AUSTRALIAN flower crops, struggling to bloom through a dark and damp summer, are under threat this Valentine's Day from foreign imports.
''It's just about impact,'' said Tim Baber, of PoHo Flowers in Potts Point, who will be stocking more Colombian roses this year.
''Most guys almost always opt for the Colombians because the bud is about 3-4 centimetres across and the local is about 2.5.
''When you multiply across a dozen stems it makes a big difference''.
''They're [local growers] going to lose out,'' said Mr Baber.
An overcast La Nina summer has made flowers bloom more slowly and produce smaller buds. Wet and humid weather also exposes maturing flowers to mould and rot.
''Half our crop isn't going to flower in time for Valentine's Day,'' said Gabriella Zaia, of T&G Growers in Horsley Park.
''We've had constant rain. We're spraying for fungicide and pesticide. It's been a really tough time.''
The poor weather has given Colombian exporters a greater foothold in the local flower market over the past year despite their higher price. At PoHo Colombian roses sell for $160 a dozen compared with $120 for local varieties
Colombian roses grow fat in the high altitude of the Andean mountains. The greater exposure to sunlight allows them to bloom over four months, compared with an Australian average of three.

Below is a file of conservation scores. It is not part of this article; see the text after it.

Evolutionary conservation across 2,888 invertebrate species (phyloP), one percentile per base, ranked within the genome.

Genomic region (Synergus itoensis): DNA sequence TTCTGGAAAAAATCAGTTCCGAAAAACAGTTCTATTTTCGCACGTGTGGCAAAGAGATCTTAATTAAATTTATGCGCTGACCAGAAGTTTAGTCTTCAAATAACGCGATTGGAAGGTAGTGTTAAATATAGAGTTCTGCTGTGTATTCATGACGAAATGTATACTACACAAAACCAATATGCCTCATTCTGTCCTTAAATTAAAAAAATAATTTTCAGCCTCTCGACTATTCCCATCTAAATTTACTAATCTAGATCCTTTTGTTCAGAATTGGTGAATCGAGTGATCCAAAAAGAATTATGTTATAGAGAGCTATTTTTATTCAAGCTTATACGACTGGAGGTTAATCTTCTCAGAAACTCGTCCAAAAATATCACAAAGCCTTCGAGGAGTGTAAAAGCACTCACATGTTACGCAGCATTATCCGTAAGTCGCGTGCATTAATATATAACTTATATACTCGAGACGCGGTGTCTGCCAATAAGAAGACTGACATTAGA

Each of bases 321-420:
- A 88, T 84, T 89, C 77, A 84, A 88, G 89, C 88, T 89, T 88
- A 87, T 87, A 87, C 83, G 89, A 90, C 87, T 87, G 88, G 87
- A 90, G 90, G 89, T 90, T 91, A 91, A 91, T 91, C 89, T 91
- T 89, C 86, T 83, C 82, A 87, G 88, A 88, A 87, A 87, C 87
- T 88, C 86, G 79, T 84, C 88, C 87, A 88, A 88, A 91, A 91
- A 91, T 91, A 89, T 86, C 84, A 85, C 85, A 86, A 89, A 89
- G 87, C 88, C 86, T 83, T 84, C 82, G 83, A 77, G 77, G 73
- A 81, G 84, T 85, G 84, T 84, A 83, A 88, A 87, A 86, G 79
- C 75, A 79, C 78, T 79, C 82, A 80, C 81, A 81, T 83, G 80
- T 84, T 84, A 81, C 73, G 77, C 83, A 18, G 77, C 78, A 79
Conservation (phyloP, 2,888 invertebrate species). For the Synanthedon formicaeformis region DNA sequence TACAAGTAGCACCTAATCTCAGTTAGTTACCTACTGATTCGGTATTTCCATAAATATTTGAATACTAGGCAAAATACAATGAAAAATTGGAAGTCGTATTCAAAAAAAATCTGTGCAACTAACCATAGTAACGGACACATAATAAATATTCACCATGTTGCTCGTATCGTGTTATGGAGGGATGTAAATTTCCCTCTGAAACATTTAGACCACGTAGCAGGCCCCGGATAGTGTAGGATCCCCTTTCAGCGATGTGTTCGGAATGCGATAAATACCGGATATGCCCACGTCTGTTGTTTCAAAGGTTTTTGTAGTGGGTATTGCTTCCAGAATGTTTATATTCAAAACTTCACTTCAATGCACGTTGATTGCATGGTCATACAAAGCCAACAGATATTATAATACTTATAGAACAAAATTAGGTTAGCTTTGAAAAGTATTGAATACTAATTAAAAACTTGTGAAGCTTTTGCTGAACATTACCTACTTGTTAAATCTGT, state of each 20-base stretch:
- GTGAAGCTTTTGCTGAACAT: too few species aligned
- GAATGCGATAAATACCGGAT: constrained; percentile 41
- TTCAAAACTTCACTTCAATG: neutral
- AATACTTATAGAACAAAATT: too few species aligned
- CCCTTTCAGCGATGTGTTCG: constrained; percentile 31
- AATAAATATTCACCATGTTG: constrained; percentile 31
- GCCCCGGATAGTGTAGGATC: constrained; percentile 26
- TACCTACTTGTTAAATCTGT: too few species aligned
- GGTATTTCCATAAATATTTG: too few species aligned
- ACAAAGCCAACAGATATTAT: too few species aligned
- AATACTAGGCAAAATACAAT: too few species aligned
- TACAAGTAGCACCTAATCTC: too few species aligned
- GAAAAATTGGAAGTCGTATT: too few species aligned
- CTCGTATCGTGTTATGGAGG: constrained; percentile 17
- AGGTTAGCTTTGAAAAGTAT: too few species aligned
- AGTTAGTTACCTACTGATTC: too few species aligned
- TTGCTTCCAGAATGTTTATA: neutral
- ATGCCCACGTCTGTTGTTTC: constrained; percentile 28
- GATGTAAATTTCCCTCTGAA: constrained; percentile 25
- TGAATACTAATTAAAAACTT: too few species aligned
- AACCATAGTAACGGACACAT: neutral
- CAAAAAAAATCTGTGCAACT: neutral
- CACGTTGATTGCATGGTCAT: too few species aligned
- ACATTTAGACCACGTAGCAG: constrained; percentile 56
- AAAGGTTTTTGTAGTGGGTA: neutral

Cos Demasi, of Demasi Flowers in Cecil Parks, reckons he's lost about 20 per cent of this year's crop to the weather.
''Imports have had a big impact,'' Mr Demasi said. ''They're driving the Australian product down and it's very hard to compete''.
The forecast does not hold much cheer for farmers. According to the Weather Channel, Sydney has received three fewer hours of daily sunshine than usual this February. The overcast weather is expected to continue this week. After a weekend of severe storms, the Bureau of Meteorology is forecasting a top of 27 and thunderstorms today, with showers continuing through most of the week.